- Retracting that credit dispute can plummet the borrowers credit scores where they no longer qualify.
Loan Officers should not issue pre-qualifications and/or pre-approvals when borrowers have pending credit disputes. If Loan Officers needs to get a few extra points on borrowers credit scores can do so by disputing recent medical collections and/or zero balance non-medical collections. This practice does work but how long is the key questions. Credit Bureaus normally catch up when loan officers try creative ideas to boost client’s credit scores.
Exempt From Credit Disputes
There are special instances where credit disputes are allowed.
Here are the exemptions:
- Medical Credit Disputes are okay and exempt from credit dispute guidelines on all loan programs
- Non-Medical credit disputes with zero balances are exempt from credit disputes
- If a mortgage borrowers has credit disputes on non-medical collections and the total outstanding balance of all of his or her collections are under $1,000 balances, then it is exempt and they do not have to retract those disputes.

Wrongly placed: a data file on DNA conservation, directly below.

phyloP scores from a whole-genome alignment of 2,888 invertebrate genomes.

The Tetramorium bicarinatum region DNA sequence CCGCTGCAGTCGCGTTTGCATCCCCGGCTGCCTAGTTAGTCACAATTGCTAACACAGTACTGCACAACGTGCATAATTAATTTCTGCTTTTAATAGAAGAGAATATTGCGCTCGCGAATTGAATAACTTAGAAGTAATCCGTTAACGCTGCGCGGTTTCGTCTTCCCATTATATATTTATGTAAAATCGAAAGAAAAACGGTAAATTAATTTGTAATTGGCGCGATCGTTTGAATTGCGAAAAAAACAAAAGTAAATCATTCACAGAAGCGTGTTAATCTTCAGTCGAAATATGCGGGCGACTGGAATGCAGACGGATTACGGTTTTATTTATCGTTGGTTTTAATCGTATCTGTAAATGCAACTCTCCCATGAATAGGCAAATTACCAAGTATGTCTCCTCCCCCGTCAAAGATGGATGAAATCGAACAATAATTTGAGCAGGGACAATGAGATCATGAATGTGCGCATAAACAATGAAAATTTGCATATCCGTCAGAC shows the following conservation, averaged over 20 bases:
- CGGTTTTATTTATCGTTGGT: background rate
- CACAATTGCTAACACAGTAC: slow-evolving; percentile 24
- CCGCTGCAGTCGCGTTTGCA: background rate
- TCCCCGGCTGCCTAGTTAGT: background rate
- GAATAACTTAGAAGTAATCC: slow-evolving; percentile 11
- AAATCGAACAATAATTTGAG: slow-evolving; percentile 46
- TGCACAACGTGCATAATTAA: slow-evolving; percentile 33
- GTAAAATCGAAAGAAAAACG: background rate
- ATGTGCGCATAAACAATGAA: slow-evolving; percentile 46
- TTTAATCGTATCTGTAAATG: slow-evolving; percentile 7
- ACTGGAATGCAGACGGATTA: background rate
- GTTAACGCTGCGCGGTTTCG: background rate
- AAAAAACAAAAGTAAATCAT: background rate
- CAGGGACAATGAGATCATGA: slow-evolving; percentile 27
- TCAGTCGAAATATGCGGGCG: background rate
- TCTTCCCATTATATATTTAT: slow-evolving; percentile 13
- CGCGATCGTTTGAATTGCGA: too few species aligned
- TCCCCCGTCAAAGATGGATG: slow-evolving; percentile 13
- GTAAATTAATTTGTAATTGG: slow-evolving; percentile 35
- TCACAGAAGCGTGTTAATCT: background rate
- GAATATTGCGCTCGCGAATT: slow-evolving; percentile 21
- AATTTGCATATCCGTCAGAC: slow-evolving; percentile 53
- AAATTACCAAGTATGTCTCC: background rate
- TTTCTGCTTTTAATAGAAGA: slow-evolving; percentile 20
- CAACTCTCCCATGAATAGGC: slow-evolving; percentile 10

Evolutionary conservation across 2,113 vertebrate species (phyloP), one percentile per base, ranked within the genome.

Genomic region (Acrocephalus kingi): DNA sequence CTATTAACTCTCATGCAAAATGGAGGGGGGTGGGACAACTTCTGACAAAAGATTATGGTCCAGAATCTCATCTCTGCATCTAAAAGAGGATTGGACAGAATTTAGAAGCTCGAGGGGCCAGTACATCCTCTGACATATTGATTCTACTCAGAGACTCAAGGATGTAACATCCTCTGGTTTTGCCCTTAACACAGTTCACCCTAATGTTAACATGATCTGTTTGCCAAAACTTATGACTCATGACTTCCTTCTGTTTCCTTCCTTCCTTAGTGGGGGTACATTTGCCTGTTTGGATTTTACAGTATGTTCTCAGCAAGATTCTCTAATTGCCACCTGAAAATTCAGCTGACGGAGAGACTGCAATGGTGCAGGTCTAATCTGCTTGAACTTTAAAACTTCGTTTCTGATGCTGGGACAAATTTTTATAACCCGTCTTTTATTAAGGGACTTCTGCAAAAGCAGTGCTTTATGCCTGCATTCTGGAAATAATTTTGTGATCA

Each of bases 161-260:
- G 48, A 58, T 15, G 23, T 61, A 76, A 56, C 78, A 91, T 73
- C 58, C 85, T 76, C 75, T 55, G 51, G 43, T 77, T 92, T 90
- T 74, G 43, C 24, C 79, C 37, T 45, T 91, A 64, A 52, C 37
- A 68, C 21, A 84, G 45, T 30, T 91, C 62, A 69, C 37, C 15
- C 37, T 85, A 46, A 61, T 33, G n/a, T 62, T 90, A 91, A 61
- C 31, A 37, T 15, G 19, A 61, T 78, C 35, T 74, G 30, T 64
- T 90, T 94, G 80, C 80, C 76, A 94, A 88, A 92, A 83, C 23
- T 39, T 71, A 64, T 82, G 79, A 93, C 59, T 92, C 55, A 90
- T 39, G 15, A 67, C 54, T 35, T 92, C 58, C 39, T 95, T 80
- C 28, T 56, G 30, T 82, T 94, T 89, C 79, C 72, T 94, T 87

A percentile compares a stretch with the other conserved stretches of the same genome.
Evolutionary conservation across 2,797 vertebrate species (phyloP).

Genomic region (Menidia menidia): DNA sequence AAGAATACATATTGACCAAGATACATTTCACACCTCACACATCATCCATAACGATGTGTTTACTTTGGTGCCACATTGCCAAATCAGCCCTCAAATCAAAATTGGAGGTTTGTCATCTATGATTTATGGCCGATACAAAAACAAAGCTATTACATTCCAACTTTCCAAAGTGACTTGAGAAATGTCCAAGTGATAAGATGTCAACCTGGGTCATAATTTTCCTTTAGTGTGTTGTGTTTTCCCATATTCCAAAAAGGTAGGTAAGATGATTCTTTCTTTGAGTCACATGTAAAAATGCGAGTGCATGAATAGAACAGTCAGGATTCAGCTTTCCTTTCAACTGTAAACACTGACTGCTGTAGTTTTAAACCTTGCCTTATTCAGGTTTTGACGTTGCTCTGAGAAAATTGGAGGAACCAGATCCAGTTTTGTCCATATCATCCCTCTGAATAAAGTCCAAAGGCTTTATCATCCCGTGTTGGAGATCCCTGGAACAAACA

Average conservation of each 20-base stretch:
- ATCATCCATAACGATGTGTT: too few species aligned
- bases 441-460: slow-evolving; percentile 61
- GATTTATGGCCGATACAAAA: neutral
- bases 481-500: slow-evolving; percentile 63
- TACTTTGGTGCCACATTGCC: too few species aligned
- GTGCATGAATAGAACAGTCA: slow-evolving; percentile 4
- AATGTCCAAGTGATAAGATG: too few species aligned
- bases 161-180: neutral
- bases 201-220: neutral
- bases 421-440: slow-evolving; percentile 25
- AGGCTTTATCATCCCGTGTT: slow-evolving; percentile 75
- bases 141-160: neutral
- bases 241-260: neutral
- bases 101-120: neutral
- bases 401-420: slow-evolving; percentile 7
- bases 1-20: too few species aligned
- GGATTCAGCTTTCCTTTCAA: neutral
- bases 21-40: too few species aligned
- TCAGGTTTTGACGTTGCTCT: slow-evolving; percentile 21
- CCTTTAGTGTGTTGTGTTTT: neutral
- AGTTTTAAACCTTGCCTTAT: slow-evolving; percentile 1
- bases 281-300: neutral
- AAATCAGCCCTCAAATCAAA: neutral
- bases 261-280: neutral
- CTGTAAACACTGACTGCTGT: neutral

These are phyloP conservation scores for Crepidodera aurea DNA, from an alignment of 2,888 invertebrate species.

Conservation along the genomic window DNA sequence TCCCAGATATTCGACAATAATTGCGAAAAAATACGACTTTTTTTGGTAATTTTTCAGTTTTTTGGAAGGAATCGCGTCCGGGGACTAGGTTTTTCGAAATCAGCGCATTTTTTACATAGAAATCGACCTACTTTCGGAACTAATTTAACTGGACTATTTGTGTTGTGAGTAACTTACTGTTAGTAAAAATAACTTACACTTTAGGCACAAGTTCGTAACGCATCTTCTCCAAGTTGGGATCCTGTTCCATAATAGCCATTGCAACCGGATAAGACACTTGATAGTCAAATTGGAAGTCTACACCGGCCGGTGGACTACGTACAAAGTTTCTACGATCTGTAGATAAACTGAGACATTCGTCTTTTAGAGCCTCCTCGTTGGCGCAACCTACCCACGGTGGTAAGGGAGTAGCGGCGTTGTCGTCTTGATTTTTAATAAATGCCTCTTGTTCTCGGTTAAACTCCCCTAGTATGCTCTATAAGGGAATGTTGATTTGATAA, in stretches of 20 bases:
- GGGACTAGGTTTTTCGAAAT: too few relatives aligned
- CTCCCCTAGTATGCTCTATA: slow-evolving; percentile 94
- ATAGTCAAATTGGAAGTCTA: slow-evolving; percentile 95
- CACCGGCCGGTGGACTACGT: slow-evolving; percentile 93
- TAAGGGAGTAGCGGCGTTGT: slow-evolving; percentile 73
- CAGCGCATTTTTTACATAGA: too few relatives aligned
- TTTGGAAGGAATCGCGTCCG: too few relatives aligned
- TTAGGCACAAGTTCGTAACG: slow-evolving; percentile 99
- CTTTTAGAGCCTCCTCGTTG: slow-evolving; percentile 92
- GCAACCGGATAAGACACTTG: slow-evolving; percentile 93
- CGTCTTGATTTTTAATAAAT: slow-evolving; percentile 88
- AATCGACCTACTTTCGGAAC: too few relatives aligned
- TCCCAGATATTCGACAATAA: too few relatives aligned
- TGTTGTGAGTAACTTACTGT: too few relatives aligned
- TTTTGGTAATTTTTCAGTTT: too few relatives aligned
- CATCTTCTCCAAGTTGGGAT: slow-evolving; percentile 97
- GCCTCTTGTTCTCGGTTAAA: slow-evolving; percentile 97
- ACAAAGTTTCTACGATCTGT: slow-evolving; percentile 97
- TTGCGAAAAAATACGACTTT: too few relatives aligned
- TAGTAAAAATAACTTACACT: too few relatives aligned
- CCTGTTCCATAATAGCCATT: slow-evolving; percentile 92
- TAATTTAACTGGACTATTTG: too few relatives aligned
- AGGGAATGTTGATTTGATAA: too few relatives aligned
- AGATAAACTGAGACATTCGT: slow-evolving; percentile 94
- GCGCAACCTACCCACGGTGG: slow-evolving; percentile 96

In the event if loan officers know that the borrowers credit scores will plummet by retracting credit disputes, then do not have borrowers retract them and downgrade the file to a manual underwrite.
Qualifying With Mortgage Lender With No Overlays
As long as the borrower can get an approve/eligible per Automated Underwriting System Findings and the borrower can meet all conditions of the AUS, The Gustan Cho Team at USA Mortgage can do the loan.
Mortgage Borrowers who are interested in getting qualified with a direct lender with no lender overlays on FHA, VA, USDA, Fannie Mae, Freddie Mac home loans, please contact us at 1-800-900-8569 or text us at 262-716-8151 for faster response. We are available 7 days a week, evenings, weekends, and holidays via phone or email us at email@example.com.
Gustan Cho NMLS ID # 873293